I was called then “no nonsense SSG” because I just don’t believe in dishonesty. If you have to be at work at 8 o’clock, no compromise and so on. And that was the reasons some of the commissioners didn’t like me either.


How was your working relationship with Governor Bako then?

You know the thing with military politics. Bako was an Igbo man by birth, and he was one of the 144 children abandoned during the civil war and were taken to the palace of the uncle of the late Bayero and the Elder sister of Alhaji Bayero was the one who took care of all the children while waiting for their relatives to come and pick them. However, Bako lost his parents and he grew up there until he was sent to the Staff School by Bayero. At that age, he was able to speak Hausa fluently. When he came here, he contacted an Imam, one Mohammed to be teaching him Islam because he wanted to be really converted to Islam. He was a Christian young man. Years after I left as SSG, both of us met again at some ceremonies where he apologized over what happened about our relationship, because he was not very comfortable with me. Let me give you one example. Oron Road by Uruan Street has always been flooded near the Mobil Filling Station and was usually joked about as ‘Bako River’. When I drew his attention to the flood condition he said go and do something about the situation. So, I called the then commissioner for Works, and they went and examined the place. When they saw what to do, they wrote a report. I instructed the commissioner as a layman to construct a culvert and connect it to the drainages along Uruan Street, clean out the already blocked gutters along Uruan Street and channel the flood waters into the ravine across Nwaniba Road. He sent some engineers to do some visibility study to ascertain how much it will cost the government to handle the flood situation. They came back and said the job will cost N4.5million then. I said to him okay, add one million naira to the total cost and make it N5.5million because the contractors may make alterations and variation and so on. So, we agreed on N5.5 million. The commissioner wrote a memo on that job to the State Executive Council and when they brought it, I discovered that the works commissioner did not reflect N5.5million that was earlier agreed. Rather I saw N22million captured in the memo as total cost for the job. When I asked him why, he replied that His Excellency, the Administrator will answer that question. Since I always sat close to Bako as the SSG during state executive council meetings, I got all the files with the commissioner’s report; and passed them one after the other and so on. When it came to the works report, I passed on the file and Bako realised that I did not sign the memo. He looked at me and said, Prof. you didn’t sign this memo and I replied that I left that to you sir because you have altered the amount of money to be spent on that job. Somebody is coming tomorrow to seat in my place and will see that to remove a flood in one location alone will cost the state government N22 million and my signature is there. He said he was the military administrator and I said that was why I left it for him to sign. That explained to you our relationship.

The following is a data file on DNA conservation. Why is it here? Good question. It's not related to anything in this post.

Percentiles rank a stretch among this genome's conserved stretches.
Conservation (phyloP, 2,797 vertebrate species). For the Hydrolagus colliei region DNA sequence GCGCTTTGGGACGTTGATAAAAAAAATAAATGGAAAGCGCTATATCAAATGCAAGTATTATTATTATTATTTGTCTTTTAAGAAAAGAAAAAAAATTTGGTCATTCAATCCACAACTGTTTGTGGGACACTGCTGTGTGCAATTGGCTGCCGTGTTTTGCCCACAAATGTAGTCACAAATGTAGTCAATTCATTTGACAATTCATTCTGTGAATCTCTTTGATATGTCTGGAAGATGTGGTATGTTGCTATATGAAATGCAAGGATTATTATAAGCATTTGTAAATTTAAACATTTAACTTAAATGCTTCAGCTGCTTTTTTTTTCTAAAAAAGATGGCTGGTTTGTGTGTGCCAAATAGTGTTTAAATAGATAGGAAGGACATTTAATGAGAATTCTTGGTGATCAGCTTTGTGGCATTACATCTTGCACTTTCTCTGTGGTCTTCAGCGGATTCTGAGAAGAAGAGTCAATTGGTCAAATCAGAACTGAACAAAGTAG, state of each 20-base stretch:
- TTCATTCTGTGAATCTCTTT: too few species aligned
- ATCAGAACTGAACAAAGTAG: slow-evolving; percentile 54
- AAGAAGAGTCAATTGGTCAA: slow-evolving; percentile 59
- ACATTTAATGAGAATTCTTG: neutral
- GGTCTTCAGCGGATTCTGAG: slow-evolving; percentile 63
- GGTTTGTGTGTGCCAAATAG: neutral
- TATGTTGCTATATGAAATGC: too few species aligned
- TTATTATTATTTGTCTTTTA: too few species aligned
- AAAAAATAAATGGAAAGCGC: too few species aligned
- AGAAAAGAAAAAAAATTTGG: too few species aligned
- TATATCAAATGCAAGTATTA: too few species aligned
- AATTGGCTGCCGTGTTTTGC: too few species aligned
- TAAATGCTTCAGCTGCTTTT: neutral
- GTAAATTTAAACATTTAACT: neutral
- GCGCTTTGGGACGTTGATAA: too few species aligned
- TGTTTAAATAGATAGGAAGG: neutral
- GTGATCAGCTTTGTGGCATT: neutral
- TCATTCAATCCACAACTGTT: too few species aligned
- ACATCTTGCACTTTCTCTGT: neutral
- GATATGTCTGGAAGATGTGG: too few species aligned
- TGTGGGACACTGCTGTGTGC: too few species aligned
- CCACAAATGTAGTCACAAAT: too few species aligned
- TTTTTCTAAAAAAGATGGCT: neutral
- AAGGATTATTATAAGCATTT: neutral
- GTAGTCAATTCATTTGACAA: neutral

I will go to his office to tell him that the contractor had come to complain but the military administrator always called him stupid person and that the contractor should have reported to him instead of to me. But I replied that I as the SSG was the right person the contractor should have reported to. We had a case of a widow who lost her permanent secretary husband and was not paid gratuity for four years before my appointment. One day I saw a woman crying and I sought to know her problem and the then director general told me she was the widow who came for her husband’s gratuity. Moreover the woman had also lost her home to a fire outbreak and had four children with three in secondary schools. After narrating her ordeal, I gave her N50,000, my personal money, to go home while I wrote a memo to Bako. I calculated the widow’s late husband’s gratuity and pleaded with Bako to pay just half at least. The same thing I did for NEPA and NITEL which I also recommended 50%. He asked me if the woman was the only widow. I said no, but that she was the only widow whose husband was a permanent secretary and she is entitled to his gratuity that had been pending for four years and I believe that he Bako as the military administrator can salvage the situation. Bako simply waved it aside and that was his attitude sometime. I hated such an attitude. As his elder, age wise, I always told him my mind and he hated me for that. . I was 55 years and Bako was 42years. Fortunately in the habit of the Hausas, he couldn’t insult me, he couldn’t do anything, he just accepted me because the military gave me to him. I was in the office one day when I was summoned to Abuja and I inquired if I should come with any documents; they simply asked me to come alone. There were two major issues at that time, one was an election for the constituent Assembly in Itu/Ikot Ekpene axis and the nurses/midwives threat to embark on strike which I stopped through persuasion and pleaded for time to settle down since I was only six months in office. On arrival in Abuja, two very senior military officers’ one Mohammed and one Ali received me and Bako was there also. Mohammed said Prof. we know you for a long time but it appears, you and Bako cannot work together. There is a report here that you run a separate government in the state. They alleged that I connive with judges to rule cases against government which I described as laughable. When I was appointed, I found out the then Acting Chief Judge, Robert Nkop was still in his acting capacity for the fifth year and I called for his file and discovered that somebody accused Nkop of taking bribes without any evidence. So I took up the matter, did a report and send it to Mohammed Bello, the then Chief Justice of Nigeria. In all this I didn’t give a copy to Bako because he has close friends who were struggling to outwit Robert Nkop and when Bello replied and sent the list of confirmed judges which had Nkop as one of them, Bako was shocked. All I am telling you is well documented in my diary of 67 years now. I keep records in my diary every day and year till today. After marking my 85th birthday next year by God’s grace, I will start writing my autobiography. So Bako sent for judges to come for the meeting and bluntly told me that I will see what will happen. Nkop came to me that judges are complaining that they have heard rumors that Bako was complaining that three or four of the judges ruled against government through garnishee orders. Contractors, of course government owed them, and they went to court to seek redress. Some owed for 14 years, some 10 years and 8 years and they ruled against the government. So when the then Chief Judge sought my advice on Bako’s invitation of judges to Government House, I advised him to ignore the meeting. I went to Bako and told him that the reason I earlier sought to know why he was calling the judges is because I observed he was angry. I informed him that I have told Nkop to forget about calling the judges to the meeting because I know they will only come to insult him, and when they insult him he would not detain them or accuse them of bribery and how about them turning to accuse you of bribery?. Bako looked at me and simply said thank you and continued working on his desk. That was the kind of relationship I shared with Bako. After the Abuja meeting three months passed and I guessed he reminded them again that he couldn’t work with me. So Abuja sent a letter withdrawing me from Government House and sent me to NYSC as a consultant in Abuja where I spent two years and that marked the end of my tenure as SSG. But we still greet each other any time we see. My experience with Bako was God sent because most of the things I saw Bako do is what I saw politicians do in Nigeria. I hate politics; I cannot compromise and perhaps can’t do what they do because my conscience will not allow me to do so. I have my reputation internationally and cannot surrender it before those who have none to tarnish it. I never had political ambition. Two parties came to me in 2011 before elections to solicit my membership but I was never interested.